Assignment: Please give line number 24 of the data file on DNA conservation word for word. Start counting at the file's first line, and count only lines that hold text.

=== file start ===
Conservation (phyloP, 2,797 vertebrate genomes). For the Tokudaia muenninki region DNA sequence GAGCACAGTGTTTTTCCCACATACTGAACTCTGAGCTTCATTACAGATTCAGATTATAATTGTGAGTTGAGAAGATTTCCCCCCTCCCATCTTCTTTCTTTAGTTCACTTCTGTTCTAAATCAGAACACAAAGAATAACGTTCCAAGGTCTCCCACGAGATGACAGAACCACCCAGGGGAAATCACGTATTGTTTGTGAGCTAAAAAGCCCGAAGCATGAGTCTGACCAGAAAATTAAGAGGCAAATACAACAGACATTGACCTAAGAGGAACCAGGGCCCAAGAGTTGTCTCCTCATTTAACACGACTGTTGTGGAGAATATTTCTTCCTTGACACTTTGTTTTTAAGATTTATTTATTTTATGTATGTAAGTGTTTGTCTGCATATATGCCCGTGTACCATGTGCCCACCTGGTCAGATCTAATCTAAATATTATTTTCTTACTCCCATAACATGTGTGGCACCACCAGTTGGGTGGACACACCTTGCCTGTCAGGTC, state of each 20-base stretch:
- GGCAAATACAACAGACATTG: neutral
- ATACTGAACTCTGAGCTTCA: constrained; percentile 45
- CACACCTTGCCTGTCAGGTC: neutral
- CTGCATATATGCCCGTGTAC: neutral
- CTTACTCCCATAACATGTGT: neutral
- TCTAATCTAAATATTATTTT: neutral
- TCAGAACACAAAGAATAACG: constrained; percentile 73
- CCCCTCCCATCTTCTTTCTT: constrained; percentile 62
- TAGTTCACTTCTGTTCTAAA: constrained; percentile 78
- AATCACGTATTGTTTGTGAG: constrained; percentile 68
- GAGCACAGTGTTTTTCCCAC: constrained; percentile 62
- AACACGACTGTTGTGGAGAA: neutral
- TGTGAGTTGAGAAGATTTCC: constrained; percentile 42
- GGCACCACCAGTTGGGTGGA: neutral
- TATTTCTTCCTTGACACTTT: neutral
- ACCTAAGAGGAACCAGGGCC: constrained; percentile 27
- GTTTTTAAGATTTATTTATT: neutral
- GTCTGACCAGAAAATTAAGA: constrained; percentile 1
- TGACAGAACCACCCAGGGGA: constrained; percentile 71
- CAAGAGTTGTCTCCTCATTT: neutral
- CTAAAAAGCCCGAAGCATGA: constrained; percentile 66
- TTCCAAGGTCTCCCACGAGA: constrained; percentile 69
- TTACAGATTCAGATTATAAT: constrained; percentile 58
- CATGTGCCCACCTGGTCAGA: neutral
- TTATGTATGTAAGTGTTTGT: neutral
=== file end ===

- TTACAGATTCAGATTATAAT: constrained; percentile 58